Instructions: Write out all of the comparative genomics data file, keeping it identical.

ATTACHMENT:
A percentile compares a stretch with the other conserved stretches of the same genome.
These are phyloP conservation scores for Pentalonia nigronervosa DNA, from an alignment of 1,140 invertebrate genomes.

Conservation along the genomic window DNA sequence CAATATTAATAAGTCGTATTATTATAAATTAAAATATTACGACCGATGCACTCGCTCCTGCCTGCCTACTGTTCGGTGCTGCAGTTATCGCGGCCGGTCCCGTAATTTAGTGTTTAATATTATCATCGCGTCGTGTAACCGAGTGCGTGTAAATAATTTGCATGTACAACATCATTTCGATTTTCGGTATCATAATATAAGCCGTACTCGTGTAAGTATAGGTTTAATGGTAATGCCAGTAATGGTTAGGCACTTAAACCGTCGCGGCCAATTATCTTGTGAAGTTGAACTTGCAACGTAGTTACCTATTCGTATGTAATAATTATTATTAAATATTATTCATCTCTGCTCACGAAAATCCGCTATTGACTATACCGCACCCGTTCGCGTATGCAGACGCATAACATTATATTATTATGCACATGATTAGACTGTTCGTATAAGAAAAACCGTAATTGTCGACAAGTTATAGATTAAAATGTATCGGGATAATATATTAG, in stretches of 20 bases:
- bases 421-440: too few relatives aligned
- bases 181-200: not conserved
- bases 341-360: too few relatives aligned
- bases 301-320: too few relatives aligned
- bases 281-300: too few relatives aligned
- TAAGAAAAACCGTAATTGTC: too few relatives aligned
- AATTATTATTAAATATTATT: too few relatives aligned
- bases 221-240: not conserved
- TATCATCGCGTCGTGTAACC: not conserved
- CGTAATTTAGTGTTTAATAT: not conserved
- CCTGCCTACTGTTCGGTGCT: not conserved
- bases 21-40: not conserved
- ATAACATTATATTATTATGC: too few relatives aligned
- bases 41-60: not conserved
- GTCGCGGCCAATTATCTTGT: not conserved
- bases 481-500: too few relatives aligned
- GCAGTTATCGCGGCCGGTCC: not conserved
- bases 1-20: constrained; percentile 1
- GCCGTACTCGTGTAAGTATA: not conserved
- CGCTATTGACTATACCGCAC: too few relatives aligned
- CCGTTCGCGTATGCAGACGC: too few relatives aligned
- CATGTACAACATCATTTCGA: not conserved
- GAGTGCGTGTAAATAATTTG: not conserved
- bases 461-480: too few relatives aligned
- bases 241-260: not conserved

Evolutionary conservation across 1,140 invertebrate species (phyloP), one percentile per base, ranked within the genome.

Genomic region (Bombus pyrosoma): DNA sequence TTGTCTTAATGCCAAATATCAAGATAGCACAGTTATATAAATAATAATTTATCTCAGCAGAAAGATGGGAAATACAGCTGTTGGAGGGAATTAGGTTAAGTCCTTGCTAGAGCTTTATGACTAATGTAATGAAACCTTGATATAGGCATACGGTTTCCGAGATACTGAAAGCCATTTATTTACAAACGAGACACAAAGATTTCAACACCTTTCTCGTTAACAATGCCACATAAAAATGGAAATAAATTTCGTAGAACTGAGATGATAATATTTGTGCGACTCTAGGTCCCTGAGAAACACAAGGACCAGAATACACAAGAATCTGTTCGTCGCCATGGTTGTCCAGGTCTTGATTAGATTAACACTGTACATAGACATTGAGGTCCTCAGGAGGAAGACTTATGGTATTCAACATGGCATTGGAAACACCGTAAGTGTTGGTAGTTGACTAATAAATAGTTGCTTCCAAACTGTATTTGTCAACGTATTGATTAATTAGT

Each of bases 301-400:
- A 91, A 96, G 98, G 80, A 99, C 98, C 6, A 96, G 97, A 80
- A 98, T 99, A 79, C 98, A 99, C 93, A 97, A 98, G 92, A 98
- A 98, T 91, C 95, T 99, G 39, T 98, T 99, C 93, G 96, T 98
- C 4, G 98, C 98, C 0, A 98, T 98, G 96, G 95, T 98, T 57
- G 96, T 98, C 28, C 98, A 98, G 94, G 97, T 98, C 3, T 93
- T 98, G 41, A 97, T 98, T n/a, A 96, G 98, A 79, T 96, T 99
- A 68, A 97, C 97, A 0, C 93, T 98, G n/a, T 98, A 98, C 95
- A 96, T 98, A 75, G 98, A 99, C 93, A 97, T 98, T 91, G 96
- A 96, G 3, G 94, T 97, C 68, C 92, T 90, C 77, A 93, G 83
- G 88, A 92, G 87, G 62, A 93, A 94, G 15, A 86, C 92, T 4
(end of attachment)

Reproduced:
A percentile compares a stretch with the other conserved stretches of the same genome.
These are phyloP conservation scores for Pentalonia nigronervosa DNA, from an alignment of 1,140 invertebrate genomes.

Conservation along the genomic window DNA sequence CAATATTAATAAGTCGTATTATTATAAATTAAAATATTACGACCGATGCACTCGCTCCTGCCTGCCTACTGTTCGGTGCTGCAGTTATCGCGGCCGGTCCCGTAATTTAGTGTTTAATATTATCATCGCGTCGTGTAACCGAGTGCGTGTAAATAATTTGCATGTACAACATCATTTCGATTTTCGGTATCATAATATAAGCCGTACTCGTGTAAGTATAGGTTTAATGGTAATGCCAGTAATGGTTAGGCACTTAAACCGTCGCGGCCAATTATCTTGTGAAGTTGAACTTGCAACGTAGTTACCTATTCGTATGTAATAATTATTATTAAATATTATTCATCTCTGCTCACGAAAATCCGCTATTGACTATACCGCACCCGTTCGCGTATGCAGACGCATAACATTATATTATTATGCACATGATTAGACTGTTCGTATAAGAAAAACCGTAATTGTCGACAAGTTATAGATTAAAATGTATCGGGATAATATATTAG, in stretches of 20 bases:
- bases 421-440: too few relatives aligned
- bases 181-200: not conserved
- bases 341-360: too few relatives aligned
- bases 301-320: too few relatives aligned
- bases 281-300: too few relatives aligned
- TAAGAAAAACCGTAATTGTC: too few relatives aligned
- AATTATTATTAAATATTATT: too few relatives aligned
- bases 221-240: not conserved
- TATCATCGCGTCGTGTAACC: not conserved
- CGTAATTTAGTGTTTAATAT: not conserved
- CCTGCCTACTGTTCGGTGCT: not conserved
- bases 21-40: not conserved
- ATAACATTATATTATTATGC: too few relatives aligned
- bases 41-60: not conserved
- GTCGCGGCCAATTATCTTGT: not conserved
- bases 481-500: too few relatives aligned
- GCAGTTATCGCGGCCGGTCC: not conserved
- bases 1-20: constrained; percentile 1
- GCCGTACTCGTGTAAGTATA: not conserved
- CGCTATTGACTATACCGCAC: too few relatives aligned
- CCGTTCGCGTATGCAGACGC: too few relatives aligned
- CATGTACAACATCATTTCGA: not conserved
- GAGTGCGTGTAAATAATTTG: not conserved
- bases 461-480: too few relatives aligned
- bases 241-260: not conserved

Evolutionary conservation across 1,140 invertebrate species (phyloP), one percentile per base, ranked within the genome.

Genomic region (Bombus pyrosoma): DNA sequence TTGTCTTAATGCCAAATATCAAGATAGCACAGTTATATAAATAATAATTTATCTCAGCAGAAAGATGGGAAATACAGCTGTTGGAGGGAATTAGGTTAAGTCCTTGCTAGAGCTTTATGACTAATGTAATGAAACCTTGATATAGGCATACGGTTTCCGAGATACTGAAAGCCATTTATTTACAAACGAGACACAAAGATTTCAACACCTTTCTCGTTAACAATGCCACATAAAAATGGAAATAAATTTCGTAGAACTGAGATGATAATATTTGTGCGACTCTAGGTCCCTGAGAAACACAAGGACCAGAATACACAAGAATCTGTTCGTCGCCATGGTTGTCCAGGTCTTGATTAGATTAACACTGTACATAGACATTGAGGTCCTCAGGAGGAAGACTTATGGTATTCAACATGGCATTGGAAACACCGTAAGTGTTGGTAGTTGACTAATAAATAGTTGCTTCCAAACTGTATTTGTCAACGTATTGATTAATTAGT

Each of bases 301-400:
- A 91, A 96, G 98, G 80, A 99, C 98, C 6, A 96, G 97, A 80
- A 98, T 99, A 79, C 98, A 99, C 93, A 97, A 98, G 92, A 98
- A 98, T 91, C 95, T 99, G 39, T 98, T 99, C 93, G 96, T 98
- C 4, G 98, C 98, C 0, A 98, T 98, G 96, G 95, T 98, T 57
- G 96, T 98, C 28, C 98, A 98, G 94, G 97, T 98, C 3, T 93
- T 98, G 41, A 97, T 98, T n/a, A 96, G 98, A 79, T 96, T 99
- A 68, A 97, C 97, A 0, C 93, T 98, G n/a, T 98, A 98, C 95
- A 96, T 98, A 75, G 98, A 99, C 93, A 97, T 98, T 91, G 96
- A 96, G 3, G 94, T 97, C 68, C 92, T 90, C 77, A 93, G 83
- G 88, A 92, G 87, G 62, A 93, A 94, G 15, A 86, C 92, T 4